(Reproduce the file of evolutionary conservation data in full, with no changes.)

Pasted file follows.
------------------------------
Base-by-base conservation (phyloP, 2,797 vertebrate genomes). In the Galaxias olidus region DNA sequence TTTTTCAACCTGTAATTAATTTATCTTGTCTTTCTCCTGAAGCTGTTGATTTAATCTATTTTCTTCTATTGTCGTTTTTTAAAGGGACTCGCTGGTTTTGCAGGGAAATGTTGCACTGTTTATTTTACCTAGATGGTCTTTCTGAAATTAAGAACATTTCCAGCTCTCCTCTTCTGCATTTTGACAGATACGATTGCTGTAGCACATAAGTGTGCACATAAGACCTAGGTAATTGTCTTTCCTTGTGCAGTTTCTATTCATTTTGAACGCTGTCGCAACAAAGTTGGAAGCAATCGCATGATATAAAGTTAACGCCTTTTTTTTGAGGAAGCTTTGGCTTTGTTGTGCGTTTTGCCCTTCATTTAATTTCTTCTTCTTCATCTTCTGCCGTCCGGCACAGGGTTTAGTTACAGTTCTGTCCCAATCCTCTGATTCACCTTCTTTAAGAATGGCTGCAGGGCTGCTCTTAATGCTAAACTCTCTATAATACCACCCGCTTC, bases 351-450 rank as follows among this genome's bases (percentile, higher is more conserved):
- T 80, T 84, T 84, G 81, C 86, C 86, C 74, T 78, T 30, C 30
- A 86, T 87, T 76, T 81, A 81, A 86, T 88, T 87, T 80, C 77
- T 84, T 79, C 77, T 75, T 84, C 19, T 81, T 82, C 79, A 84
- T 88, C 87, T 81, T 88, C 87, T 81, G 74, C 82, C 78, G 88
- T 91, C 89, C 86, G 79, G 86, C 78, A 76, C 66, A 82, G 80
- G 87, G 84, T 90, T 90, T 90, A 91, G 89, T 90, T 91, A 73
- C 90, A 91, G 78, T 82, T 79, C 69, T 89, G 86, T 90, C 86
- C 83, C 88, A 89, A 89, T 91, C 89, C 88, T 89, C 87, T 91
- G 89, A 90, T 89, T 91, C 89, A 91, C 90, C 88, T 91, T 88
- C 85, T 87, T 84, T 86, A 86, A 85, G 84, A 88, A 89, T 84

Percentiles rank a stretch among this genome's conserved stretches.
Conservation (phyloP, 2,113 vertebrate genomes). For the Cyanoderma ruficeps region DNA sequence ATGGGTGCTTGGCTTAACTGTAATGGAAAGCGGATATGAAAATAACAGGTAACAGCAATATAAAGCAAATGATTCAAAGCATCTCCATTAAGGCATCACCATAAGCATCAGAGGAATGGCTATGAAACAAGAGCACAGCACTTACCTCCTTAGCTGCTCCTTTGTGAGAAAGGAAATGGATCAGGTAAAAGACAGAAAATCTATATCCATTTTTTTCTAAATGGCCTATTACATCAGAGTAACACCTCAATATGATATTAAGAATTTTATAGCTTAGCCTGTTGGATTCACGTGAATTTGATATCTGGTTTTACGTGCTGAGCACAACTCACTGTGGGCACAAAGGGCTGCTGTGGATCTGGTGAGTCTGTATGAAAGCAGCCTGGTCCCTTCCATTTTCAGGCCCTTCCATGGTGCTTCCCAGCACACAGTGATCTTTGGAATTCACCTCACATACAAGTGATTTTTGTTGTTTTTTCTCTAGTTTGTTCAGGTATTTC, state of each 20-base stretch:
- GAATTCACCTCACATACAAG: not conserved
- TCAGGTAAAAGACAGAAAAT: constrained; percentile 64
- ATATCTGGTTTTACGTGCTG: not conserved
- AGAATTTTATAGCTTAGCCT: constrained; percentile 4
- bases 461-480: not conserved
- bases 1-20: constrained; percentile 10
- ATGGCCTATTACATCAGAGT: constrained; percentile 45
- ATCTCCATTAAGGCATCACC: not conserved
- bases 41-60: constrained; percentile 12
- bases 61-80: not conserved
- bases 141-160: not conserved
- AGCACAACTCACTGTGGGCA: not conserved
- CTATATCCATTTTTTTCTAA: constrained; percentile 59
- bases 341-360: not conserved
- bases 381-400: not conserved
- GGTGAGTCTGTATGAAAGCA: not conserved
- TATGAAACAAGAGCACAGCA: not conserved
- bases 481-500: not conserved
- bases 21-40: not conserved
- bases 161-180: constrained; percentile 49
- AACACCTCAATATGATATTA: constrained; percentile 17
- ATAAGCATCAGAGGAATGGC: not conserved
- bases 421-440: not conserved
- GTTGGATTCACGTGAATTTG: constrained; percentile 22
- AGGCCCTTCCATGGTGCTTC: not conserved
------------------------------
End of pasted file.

Base-by-base conservation (phyloP, 2,797 vertebrate genomes). In the Galaxias olidus region DNA sequence TTTTTCAACCTGTAATTAATTTATCTTGTCTTTCTCCTGAAGCTGTTGATTTAATCTATTTTCTTCTATTGTCGTTTTTTAAAGGGACTCGCTGGTTTTGCAGGGAAATGTTGCACTGTTTATTTTACCTAGATGGTCTTTCTGAAATTAAGAACATTTCCAGCTCTCCTCTTCTGCATTTTGACAGATACGATTGCTGTAGCACATAAGTGTGCACATAAGACCTAGGTAATTGTCTTTCCTTGTGCAGTTTCTATTCATTTTGAACGCTGTCGCAACAAAGTTGGAAGCAATCGCATGATATAAAGTTAACGCCTTTTTTTTGAGGAAGCTTTGGCTTTGTTGTGCGTTTTGCCCTTCATTTAATTTCTTCTTCTTCATCTTCTGCCGTCCGGCACAGGGTTTAGTTACAGTTCTGTCCCAATCCTCTGATTCACCTTCTTTAAGAATGGCTGCAGGGCTGCTCTTAATGCTAAACTCTCTATAATACCACCCGCTTC, bases 351-450 rank as follows among this genome's bases (percentile, higher is more conserved):
- T 80, T 84, T 84, G 81, C 86, C 86, C 74, T 78, T 30, C 30
- A 86, T 87, T 76, T 81, A 81, A 86, T 88, T 87, T 80, C 77
- T 84, T 79, C 77, T 75, T 84, C 19, T 81, T 82, C 79, A 84
- T 88, C 87, T 81, T 88, C 87, T 81, G 74, C 82, C 78, G 88
- T 91, C 89, C 86, G 79, G 86, C 78, A 76, C 66, A 82, G 80
- G 87, G 84, T 90, T 90, T 90, A 91, G 89, T 90, T 91, A 73
- C 90, A 91, G 78, T 82, T 79, C 69, T 89, G 86, T 90, C 86
- C 83, C 88, A 89, A 89, T 91, C 89, C 88, T 89, C 87, T 91
- G 89, A 90, T 89, T 91, C 89, A 91, C 90, C 88, T 91, T 88
- C 85, T 87, T 84, T 86, A 86, A 85, G 84, A 88, A 89, T 84

Percentiles rank a stretch among this genome's conserved stretches.
Conservation (phyloP, 2,113 vertebrate genomes). For the Cyanoderma ruficeps region DNA sequence ATGGGTGCTTGGCTTAACTGTAATGGAAAGCGGATATGAAAATAACAGGTAACAGCAATATAAAGCAAATGATTCAAAGCATCTCCATTAAGGCATCACCATAAGCATCAGAGGAATGGCTATGAAACAAGAGCACAGCACTTACCTCCTTAGCTGCTCCTTTGTGAGAAAGGAAATGGATCAGGTAAAAGACAGAAAATCTATATCCATTTTTTTCTAAATGGCCTATTACATCAGAGTAACACCTCAATATGATATTAAGAATTTTATAGCTTAGCCTGTTGGATTCACGTGAATTTGATATCTGGTTTTACGTGCTGAGCACAACTCACTGTGGGCACAAAGGGCTGCTGTGGATCTGGTGAGTCTGTATGAAAGCAGCCTGGTCCCTTCCATTTTCAGGCCCTTCCATGGTGCTTCCCAGCACACAGTGATCTTTGGAATTCACCTCACATACAAGTGATTTTTGTTGTTTTTTCTCTAGTTTGTTCAGGTATTTC, state of each 20-base stretch:
- GAATTCACCTCACATACAAG: not conserved
- TCAGGTAAAAGACAGAAAAT: constrained; percentile 64
- ATATCTGGTTTTACGTGCTG: not conserved
- AGAATTTTATAGCTTAGCCT: constrained; percentile 4
- bases 461-480: not conserved
- bases 1-20: constrained; percentile 10
- ATGGCCTATTACATCAGAGT: constrained; percentile 45
- ATCTCCATTAAGGCATCACC: not conserved
- bases 41-60: constrained; percentile 12
- bases 61-80: not conserved
- bases 141-160: not conserved
- AGCACAACTCACTGTGGGCA: not conserved
- CTATATCCATTTTTTTCTAA: constrained; percentile 59
- bases 341-360: not conserved
- bases 381-400: not conserved
- GGTGAGTCTGTATGAAAGCA: not conserved
- TATGAAACAAGAGCACAGCA: not conserved
- bases 481-500: not conserved
- bases 21-40: not conserved
- bases 161-180: constrained; percentile 49
- AACACCTCAATATGATATTA: constrained; percentile 17
- ATAAGCATCAGAGGAATGGC: not conserved
- bases 421-440: not conserved
- GTTGGATTCACGTGAATTTG: constrained; percentile 22
- AGGCCCTTCCATGGTGCTTC: not conserved